Joe Tait: It's Been a Real Ball

Stories from a Hall-of-Fame Sports Broadcasting Career

Terry Pluto, Joe Tait


Legendary broadcaster Joe Tait is like an old family friend to three generations of Cleveland sports fans. This book celebrates the inspiring career of “the Voice of the Cleveland Cavaliers” with stories from Joe and dozens of fans, colleagues, and players. Hits the highlights of a long career and also uncovers some touching personal details.

Softcover / 259 pages / 5.5 x 8.5 in. / 29 photos / ISBN 9781598510706


“An easy, fun book to read and will surely bring back good memories for Cleveland sports fans who listened to Tait’s trademark calls since 1970.” —

Joe Tait is like a family friend to three generations of Cleveland sports fans. This book celebrates his Hall-of-Fame broadcasting career with stories from Joe and dozens of fans, media colleagues, and players.

He was “the Voice of the Cleveland Cavaliers.” But to fans, Joe was also “one of us.” Cavs basketball, Indians baseball, or Mount Union football, he made the game come alive, and wasn’t afraid to speak his mind—even when it might get him in trouble with the coach or the owner.

In high school, Joe loved sports but wasn’t always good enough to make the team. Then he discovered play-by-play announcing. Combining two passions, he began to carefully build a broadcasting career that would eventually touch the lives of countless other sports fans.

Pluto weaves a roughly chronological narrative that hits the highlights of a long career. It also uncovers some touching personal details. For example, one chapter describes how Joe’s father, a stern man with a deep-rooted distrust of black people, came to become good friends with Cavaliers center Nate Thurmond, to Joe’s surprise and delight.

With fans, Joe was often more popular than the players on the court—especially during the Cavs’ dimmer days. When notoriously incompetent team owner Ted Stepien fired Joe in the 1980s, fans protested and staged a rally in his honor. When new owner Gordon Gund took over the team, the first thing did was hire Joe back. “He is the franchise,” Gund said. “To have a basketball team in Cleveland, you have to have Joe Tait.”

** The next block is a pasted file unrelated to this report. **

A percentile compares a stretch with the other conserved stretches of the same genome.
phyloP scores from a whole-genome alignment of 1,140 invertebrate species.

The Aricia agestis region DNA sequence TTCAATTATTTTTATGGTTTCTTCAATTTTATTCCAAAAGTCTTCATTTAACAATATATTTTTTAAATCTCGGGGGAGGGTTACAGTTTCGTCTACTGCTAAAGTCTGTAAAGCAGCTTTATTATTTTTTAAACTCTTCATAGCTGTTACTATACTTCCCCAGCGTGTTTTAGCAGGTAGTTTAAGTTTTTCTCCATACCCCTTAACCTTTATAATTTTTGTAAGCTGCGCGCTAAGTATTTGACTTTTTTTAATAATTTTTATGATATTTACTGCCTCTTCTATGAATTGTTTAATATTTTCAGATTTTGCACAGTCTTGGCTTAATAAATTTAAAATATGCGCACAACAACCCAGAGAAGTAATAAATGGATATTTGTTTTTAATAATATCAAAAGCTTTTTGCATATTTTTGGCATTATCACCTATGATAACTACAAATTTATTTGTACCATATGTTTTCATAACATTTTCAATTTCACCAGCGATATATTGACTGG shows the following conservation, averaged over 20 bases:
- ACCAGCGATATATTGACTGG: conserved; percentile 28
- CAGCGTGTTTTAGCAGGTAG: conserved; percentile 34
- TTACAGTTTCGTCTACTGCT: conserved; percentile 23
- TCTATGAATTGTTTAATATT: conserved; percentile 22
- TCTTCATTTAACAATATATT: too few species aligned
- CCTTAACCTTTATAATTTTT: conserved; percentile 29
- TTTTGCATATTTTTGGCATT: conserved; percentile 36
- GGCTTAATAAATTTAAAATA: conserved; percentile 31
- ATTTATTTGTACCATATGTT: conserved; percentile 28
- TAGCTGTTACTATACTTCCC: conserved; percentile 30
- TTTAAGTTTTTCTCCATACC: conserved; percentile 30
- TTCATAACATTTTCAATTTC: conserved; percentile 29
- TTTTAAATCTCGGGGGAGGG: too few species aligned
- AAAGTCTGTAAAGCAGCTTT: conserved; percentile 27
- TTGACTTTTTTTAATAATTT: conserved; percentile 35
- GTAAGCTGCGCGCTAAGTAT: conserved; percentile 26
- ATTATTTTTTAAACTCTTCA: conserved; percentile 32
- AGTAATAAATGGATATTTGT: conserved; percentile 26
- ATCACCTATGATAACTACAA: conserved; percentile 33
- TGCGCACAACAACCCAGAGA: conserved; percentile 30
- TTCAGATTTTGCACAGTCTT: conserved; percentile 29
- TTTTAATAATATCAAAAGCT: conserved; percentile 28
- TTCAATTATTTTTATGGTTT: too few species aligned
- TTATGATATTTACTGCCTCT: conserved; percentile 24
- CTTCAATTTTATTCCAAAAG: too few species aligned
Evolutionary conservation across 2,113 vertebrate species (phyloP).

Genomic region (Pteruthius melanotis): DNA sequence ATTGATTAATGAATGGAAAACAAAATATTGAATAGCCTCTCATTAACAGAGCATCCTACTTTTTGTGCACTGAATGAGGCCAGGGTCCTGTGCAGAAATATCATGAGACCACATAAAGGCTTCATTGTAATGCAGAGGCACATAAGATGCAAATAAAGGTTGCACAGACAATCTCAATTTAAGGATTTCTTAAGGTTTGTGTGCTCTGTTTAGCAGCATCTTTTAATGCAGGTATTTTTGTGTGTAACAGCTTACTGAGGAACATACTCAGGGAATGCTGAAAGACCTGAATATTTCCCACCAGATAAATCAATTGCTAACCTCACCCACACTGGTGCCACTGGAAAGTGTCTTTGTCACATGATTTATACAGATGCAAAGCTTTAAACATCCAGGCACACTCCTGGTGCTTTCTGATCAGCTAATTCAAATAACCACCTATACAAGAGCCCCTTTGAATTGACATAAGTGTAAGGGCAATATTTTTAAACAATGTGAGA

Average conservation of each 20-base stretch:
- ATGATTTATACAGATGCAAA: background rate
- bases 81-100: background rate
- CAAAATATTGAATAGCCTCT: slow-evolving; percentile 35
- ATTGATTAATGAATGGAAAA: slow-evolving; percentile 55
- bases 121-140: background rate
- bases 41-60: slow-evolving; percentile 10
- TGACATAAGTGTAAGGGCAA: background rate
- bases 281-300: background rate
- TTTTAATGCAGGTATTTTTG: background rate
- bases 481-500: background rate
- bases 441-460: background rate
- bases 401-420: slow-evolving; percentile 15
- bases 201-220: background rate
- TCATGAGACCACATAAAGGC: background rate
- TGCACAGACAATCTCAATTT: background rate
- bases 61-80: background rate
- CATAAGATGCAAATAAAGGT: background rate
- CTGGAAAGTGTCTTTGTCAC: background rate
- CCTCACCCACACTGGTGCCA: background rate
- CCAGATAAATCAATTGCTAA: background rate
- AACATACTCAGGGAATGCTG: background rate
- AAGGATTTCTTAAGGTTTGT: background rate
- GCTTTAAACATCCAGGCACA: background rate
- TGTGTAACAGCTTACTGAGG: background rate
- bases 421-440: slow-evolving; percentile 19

His work inspired a generation of young broadcasters. Language he invented became part of the common broadcast language in Northeast Ohio. “Left to right on your radio dial” . . . “Wham, with the right hand” . . . “It’s a beautiful day for baseball!” . . . “To the line, to the lane . . .”

The stories in this book will make fans feel like they’re sitting alongside Joe enjoying a play-by-play recap of the remarkable career they shared together.

Additional information

Weight0.56 lbs

Table of Contents


(Almost) Working on the Railroad

At Least He Could Talk a Good Game

Fans Write In: Catchphrases

Working for Free


Fans Write In: Influenced by Joe Tait

Spying on the Russians

Joe Is the Morning Mayor . . . Twice and Gets Fired . . . Twice

Fans Write In: Sitting Behind Joe

Joe Teams Up With Bill Fitch

The First Year

Joe Tait’s Favorites

The Cavs’ Early Years

20 Years With Tait (by Bob Price)


The Tribe

Fans Write In: Joe and Baseball

The Coliseum

The Miracle Year

Fans Write In: More on the Miracle

Joe’s Dad and Nate Thurmond

Beer Night

When I Became Joe Tait’s Editor (by Mark Mosgrove)

If Only Pete Franklin Hadn’t Gone to the Dentist

Ted Stepien

Fans Write In: Meeting Joe Tait

Bruce Drennan

Joe Does New Jersey . . . and Chicago . . . as the Cavs are Sold

Fans Write In: 38 States

Gordon Gund

A Hall of Fame Voice (by Frank Kurtz)

Shawn Kemp and the New NBA


Working With Joe (by Scott Zurilla)

Have a Good Night, Everybody


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